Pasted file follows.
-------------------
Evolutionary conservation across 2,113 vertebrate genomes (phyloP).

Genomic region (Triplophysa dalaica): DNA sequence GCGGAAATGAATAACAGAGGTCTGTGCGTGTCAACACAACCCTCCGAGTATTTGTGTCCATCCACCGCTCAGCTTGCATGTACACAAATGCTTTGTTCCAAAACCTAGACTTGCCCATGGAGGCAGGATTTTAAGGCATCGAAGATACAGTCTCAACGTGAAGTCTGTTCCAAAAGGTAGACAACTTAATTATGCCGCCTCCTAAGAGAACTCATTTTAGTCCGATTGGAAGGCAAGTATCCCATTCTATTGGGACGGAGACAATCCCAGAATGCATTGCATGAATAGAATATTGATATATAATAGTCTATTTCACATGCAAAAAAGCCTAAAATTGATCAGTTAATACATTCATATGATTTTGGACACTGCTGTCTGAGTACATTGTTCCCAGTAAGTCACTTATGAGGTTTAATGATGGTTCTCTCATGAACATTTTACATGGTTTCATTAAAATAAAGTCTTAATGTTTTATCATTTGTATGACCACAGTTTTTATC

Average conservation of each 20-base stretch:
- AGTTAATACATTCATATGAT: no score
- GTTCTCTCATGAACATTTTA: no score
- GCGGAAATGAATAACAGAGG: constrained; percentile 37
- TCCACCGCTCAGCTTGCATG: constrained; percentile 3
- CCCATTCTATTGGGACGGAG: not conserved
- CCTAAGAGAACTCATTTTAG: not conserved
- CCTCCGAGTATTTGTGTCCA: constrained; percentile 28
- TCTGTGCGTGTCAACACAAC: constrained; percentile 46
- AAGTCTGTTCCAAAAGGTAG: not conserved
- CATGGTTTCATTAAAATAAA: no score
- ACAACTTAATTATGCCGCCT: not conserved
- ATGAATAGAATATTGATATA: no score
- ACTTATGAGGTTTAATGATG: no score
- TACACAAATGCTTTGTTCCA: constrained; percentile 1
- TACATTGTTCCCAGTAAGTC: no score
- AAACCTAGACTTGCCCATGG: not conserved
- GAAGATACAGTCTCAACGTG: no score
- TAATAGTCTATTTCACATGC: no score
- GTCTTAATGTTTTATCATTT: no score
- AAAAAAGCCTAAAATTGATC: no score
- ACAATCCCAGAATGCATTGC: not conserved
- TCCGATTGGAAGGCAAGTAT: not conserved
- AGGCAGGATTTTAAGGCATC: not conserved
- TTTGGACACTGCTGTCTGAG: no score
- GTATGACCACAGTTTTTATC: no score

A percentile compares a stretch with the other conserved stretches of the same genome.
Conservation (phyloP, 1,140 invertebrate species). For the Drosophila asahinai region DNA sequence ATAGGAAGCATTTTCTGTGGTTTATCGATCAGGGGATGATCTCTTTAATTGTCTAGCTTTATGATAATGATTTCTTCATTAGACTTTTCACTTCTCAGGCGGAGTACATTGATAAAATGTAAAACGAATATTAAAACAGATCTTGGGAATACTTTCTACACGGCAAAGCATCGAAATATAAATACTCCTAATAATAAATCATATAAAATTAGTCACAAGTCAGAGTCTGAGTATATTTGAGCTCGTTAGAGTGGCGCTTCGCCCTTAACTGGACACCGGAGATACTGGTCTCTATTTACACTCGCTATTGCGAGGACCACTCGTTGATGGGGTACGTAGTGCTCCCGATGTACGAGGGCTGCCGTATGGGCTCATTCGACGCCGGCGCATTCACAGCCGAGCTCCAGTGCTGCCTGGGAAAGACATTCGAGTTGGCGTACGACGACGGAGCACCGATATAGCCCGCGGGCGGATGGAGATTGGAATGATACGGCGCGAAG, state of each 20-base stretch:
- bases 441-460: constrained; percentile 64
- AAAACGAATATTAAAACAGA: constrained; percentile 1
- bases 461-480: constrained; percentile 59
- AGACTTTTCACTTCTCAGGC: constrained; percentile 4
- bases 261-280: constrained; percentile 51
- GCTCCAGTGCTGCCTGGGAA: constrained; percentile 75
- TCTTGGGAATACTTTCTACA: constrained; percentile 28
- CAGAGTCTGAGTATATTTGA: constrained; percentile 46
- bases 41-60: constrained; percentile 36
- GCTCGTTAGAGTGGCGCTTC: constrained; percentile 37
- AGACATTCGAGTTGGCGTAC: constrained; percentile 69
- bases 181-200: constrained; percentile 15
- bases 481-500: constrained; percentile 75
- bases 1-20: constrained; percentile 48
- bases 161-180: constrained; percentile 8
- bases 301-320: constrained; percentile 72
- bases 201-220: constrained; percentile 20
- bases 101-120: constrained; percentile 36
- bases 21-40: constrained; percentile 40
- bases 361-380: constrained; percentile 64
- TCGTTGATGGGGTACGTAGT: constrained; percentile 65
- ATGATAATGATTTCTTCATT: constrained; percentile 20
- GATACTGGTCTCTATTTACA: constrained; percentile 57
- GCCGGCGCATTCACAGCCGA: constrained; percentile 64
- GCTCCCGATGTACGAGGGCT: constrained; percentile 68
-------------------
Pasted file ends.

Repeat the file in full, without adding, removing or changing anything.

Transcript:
Evolutionary conservation across 2,113 vertebrate genomes (phyloP).

Genomic region (Triplophysa dalaica): DNA sequence GCGGAAATGAATAACAGAGGTCTGTGCGTGTCAACACAACCCTCCGAGTATTTGTGTCCATCCACCGCTCAGCTTGCATGTACACAAATGCTTTGTTCCAAAACCTAGACTTGCCCATGGAGGCAGGATTTTAAGGCATCGAAGATACAGTCTCAACGTGAAGTCTGTTCCAAAAGGTAGACAACTTAATTATGCCGCCTCCTAAGAGAACTCATTTTAGTCCGATTGGAAGGCAAGTATCCCATTCTATTGGGACGGAGACAATCCCAGAATGCATTGCATGAATAGAATATTGATATATAATAGTCTATTTCACATGCAAAAAAGCCTAAAATTGATCAGTTAATACATTCATATGATTTTGGACACTGCTGTCTGAGTACATTGTTCCCAGTAAGTCACTTATGAGGTTTAATGATGGTTCTCTCATGAACATTTTACATGGTTTCATTAAAATAAAGTCTTAATGTTTTATCATTTGTATGACCACAGTTTTTATC

Average conservation of each 20-base stretch:
- AGTTAATACATTCATATGAT: no score
- GTTCTCTCATGAACATTTTA: no score
- GCGGAAATGAATAACAGAGG: constrained; percentile 37
- TCCACCGCTCAGCTTGCATG: constrained; percentile 3
- CCCATTCTATTGGGACGGAG: not conserved
- CCTAAGAGAACTCATTTTAG: not conserved
- CCTCCGAGTATTTGTGTCCA: constrained; percentile 28
- TCTGTGCGTGTCAACACAAC: constrained; percentile 46
- AAGTCTGTTCCAAAAGGTAG: not conserved
- CATGGTTTCATTAAAATAAA: no score
- ACAACTTAATTATGCCGCCT: not conserved
- ATGAATAGAATATTGATATA: no score
- ACTTATGAGGTTTAATGATG: no score
- TACACAAATGCTTTGTTCCA: constrained; percentile 1
- TACATTGTTCCCAGTAAGTC: no score
- AAACCTAGACTTGCCCATGG: not conserved
- GAAGATACAGTCTCAACGTG: no score
- TAATAGTCTATTTCACATGC: no score
- GTCTTAATGTTTTATCATTT: no score
- AAAAAAGCCTAAAATTGATC: no score
- ACAATCCCAGAATGCATTGC: not conserved
- TCCGATTGGAAGGCAAGTAT: not conserved
- AGGCAGGATTTTAAGGCATC: not conserved
- TTTGGACACTGCTGTCTGAG: no score
- GTATGACCACAGTTTTTATC: no score

A percentile compares a stretch with the other conserved stretches of the same genome.
Conservation (phyloP, 1,140 invertebrate species). For the Drosophila asahinai region DNA sequence ATAGGAAGCATTTTCTGTGGTTTATCGATCAGGGGATGATCTCTTTAATTGTCTAGCTTTATGATAATGATTTCTTCATTAGACTTTTCACTTCTCAGGCGGAGTACATTGATAAAATGTAAAACGAATATTAAAACAGATCTTGGGAATACTTTCTACACGGCAAAGCATCGAAATATAAATACTCCTAATAATAAATCATATAAAATTAGTCACAAGTCAGAGTCTGAGTATATTTGAGCTCGTTAGAGTGGCGCTTCGCCCTTAACTGGACACCGGAGATACTGGTCTCTATTTACACTCGCTATTGCGAGGACCACTCGTTGATGGGGTACGTAGTGCTCCCGATGTACGAGGGCTGCCGTATGGGCTCATTCGACGCCGGCGCATTCACAGCCGAGCTCCAGTGCTGCCTGGGAAAGACATTCGAGTTGGCGTACGACGACGGAGCACCGATATAGCCCGCGGGCGGATGGAGATTGGAATGATACGGCGCGAAG, state of each 20-base stretch:
- bases 441-460: constrained; percentile 64
- AAAACGAATATTAAAACAGA: constrained; percentile 1
- bases 461-480: constrained; percentile 59
- AGACTTTTCACTTCTCAGGC: constrained; percentile 4
- bases 261-280: constrained; percentile 51
- GCTCCAGTGCTGCCTGGGAA: constrained; percentile 75
- TCTTGGGAATACTTTCTACA: constrained; percentile 28
- CAGAGTCTGAGTATATTTGA: constrained; percentile 46
- bases 41-60: constrained; percentile 36
- GCTCGTTAGAGTGGCGCTTC: constrained; percentile 37
- AGACATTCGAGTTGGCGTAC: constrained; percentile 69
- bases 181-200: constrained; percentile 15
- bases 481-500: constrained; percentile 75
- bases 1-20: constrained; percentile 48
- bases 161-180: constrained; percentile 8
- bases 301-320: constrained; percentile 72
- bases 201-220: constrained; percentile 20
- bases 101-120: constrained; percentile 36
- bases 21-40: constrained; percentile 40
- bases 361-380: constrained; percentile 64
- TCGTTGATGGGGTACGTAGT: constrained; percentile 65
- ATGATAATGATTTCTTCATT: constrained; percentile 20
- GATACTGGTCTCTATTTACA: constrained; percentile 57
- GCCGGCGCATTCACAGCCGA: constrained; percentile 64
- GCTCCCGATGTACGAGGGCT: constrained; percentile 68